Even though the mean energy dissipation rate did not reveal a trend on a daily to weekly time scale, the atmosphere changes on hourly time scales. As an example, the air temperature changes at time scales below one hour (Sec. 4.1.1). Likewise, a signature of that time scale is found in the cloud fraction time-evolution over the diurnal cycle increasing after sunset [192, 193]. The dynamics of shallow cumuli are coupled to heat and moisture fluxes, hence to convection [68]. In general, atmospheric turbulence is driven by wind shear from the surface and buoyancy driven convection.

As convection, hence the energy injection, varies on hourly time scales, it is expected
that the mean energy dissipation rate varies over the diurnal cycle, too. Overall, the
profile of ⟨*ϵ**I*2⟩^{τ} does not reveal a significant trend with the local time of the day in
Fig. 4.11A. Nevertheless, considering Flight 9 on M161, ⟨*ϵ**I*2⟩^{τ} slightly increases from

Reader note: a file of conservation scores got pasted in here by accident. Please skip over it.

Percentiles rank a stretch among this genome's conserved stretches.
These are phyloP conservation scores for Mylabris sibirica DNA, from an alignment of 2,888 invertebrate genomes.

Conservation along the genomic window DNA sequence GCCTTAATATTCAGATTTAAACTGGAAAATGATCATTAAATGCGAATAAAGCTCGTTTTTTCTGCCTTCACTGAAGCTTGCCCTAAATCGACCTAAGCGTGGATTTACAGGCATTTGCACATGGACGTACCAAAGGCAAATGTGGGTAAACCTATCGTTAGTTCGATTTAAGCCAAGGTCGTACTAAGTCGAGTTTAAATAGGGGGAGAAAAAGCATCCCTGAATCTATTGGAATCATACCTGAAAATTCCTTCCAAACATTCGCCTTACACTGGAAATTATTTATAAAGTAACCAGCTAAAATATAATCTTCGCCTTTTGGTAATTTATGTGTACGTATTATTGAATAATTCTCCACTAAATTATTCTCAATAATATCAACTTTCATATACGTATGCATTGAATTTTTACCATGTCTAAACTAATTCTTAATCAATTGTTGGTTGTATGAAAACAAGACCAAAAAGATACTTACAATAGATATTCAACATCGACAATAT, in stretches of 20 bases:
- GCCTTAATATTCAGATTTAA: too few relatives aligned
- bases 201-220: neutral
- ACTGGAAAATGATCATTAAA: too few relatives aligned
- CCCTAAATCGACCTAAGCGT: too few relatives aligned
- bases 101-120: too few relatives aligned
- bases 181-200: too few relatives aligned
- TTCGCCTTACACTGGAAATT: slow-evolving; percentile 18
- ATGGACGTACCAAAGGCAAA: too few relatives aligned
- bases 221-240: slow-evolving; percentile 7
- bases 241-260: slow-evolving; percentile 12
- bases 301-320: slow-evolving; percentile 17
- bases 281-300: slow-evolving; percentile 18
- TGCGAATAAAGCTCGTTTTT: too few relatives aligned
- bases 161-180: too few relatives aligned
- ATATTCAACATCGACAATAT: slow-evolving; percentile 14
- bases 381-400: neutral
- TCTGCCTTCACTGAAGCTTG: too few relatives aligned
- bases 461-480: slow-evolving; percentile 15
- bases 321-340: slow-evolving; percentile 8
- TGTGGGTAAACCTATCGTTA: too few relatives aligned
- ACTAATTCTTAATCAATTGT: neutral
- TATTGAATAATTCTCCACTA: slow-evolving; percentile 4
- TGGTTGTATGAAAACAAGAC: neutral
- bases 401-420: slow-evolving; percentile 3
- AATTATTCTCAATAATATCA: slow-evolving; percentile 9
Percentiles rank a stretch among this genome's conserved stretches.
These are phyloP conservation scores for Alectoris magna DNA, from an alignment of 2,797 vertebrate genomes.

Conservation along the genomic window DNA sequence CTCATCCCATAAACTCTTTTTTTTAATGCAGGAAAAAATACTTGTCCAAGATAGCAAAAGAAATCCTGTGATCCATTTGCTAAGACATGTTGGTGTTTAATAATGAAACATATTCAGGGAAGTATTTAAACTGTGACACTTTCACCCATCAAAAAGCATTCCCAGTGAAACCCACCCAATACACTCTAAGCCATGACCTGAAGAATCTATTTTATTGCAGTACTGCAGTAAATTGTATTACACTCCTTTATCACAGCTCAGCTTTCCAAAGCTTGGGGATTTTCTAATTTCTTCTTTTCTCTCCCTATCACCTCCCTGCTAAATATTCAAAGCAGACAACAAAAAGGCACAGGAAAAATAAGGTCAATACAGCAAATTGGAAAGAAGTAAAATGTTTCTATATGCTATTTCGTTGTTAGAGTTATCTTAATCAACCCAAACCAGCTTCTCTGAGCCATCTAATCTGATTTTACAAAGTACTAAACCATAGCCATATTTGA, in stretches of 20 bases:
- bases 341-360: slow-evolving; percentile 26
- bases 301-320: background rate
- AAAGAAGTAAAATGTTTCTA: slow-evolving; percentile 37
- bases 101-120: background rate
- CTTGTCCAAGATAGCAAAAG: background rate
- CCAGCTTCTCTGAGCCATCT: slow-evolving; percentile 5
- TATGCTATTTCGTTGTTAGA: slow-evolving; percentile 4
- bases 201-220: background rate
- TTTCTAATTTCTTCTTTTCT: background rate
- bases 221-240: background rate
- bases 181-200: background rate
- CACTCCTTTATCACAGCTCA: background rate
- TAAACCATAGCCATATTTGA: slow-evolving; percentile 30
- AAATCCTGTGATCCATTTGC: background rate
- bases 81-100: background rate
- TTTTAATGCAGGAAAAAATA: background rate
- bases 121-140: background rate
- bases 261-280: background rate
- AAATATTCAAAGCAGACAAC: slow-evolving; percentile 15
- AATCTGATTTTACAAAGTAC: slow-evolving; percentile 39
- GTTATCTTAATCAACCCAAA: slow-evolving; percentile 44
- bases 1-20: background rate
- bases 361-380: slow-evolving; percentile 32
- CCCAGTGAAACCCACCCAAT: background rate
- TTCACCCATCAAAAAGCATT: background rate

≈ February 05 2020 19:00 AST to February 06 2022 00:00 AST but also with altitude.

Hence, it is not unambiguously that the increase is purely due to the effects of the
diurnal cycle. However, the vertical profile of *θ**v* has a negative slope for that time
frame (February 05 2020 19:00 AST to February 06 2022 00:00 AST) during M161
Flight 9, as shown in Fig. 4.33C, suggesting an unstable stratification which is critical
for convection. Therefore the increase in ⟨*ϵ**I*2⟩*τ* is most likely related to the diurnal
cycle. Similarly, the variance ⟨*u*^{′2}_{1}⟩^{τ} shows an increase with time for the same time
frame (Fig. 4.11B). Both *L*11, Eq. (1.29), and *R**λ*, Eq. (1.38), are derived from ⟨*ϵ**I*2⟩^{τ}
and⟨*u*^{′2}_{1}⟩*τ* and, therefore, reveal a similar behavior (Figs. 4.11C and D). The error bars
for⟨*u*^{′2}_{1}⟩^{τ} and R*λ* are given by Eqs. (3.42) and (4.3), respectively. The error of *L*11 due
to *δ**I*2(*R*), the random error of ⟨*ϵ**I*2⟩^{τ}, reads:

*e*(*L*11) =

*∂L*11

*∂*⟨*ϵ**I*2⟩^{τ}*δ**I*2(*R*)⟨*ϵ**I*2⟩*τ*

= *L*11

⟨*ϵ**I*2⟩^{τ}*δ**I*2(*R*)⟨*ϵ**I*2⟩*τ* =*L*11*δ**I*2(*R*)*.* (4.14)
Considering the error bars being derived from the random error *δ**I*2(*R*) , ⟨*ϵ**I*2⟩^{τ}
, ⟨*u*^{′2}_{1}⟩^{τ}, *L*11 and R*λ* only, if at all, weakly depend on altitude. A general trend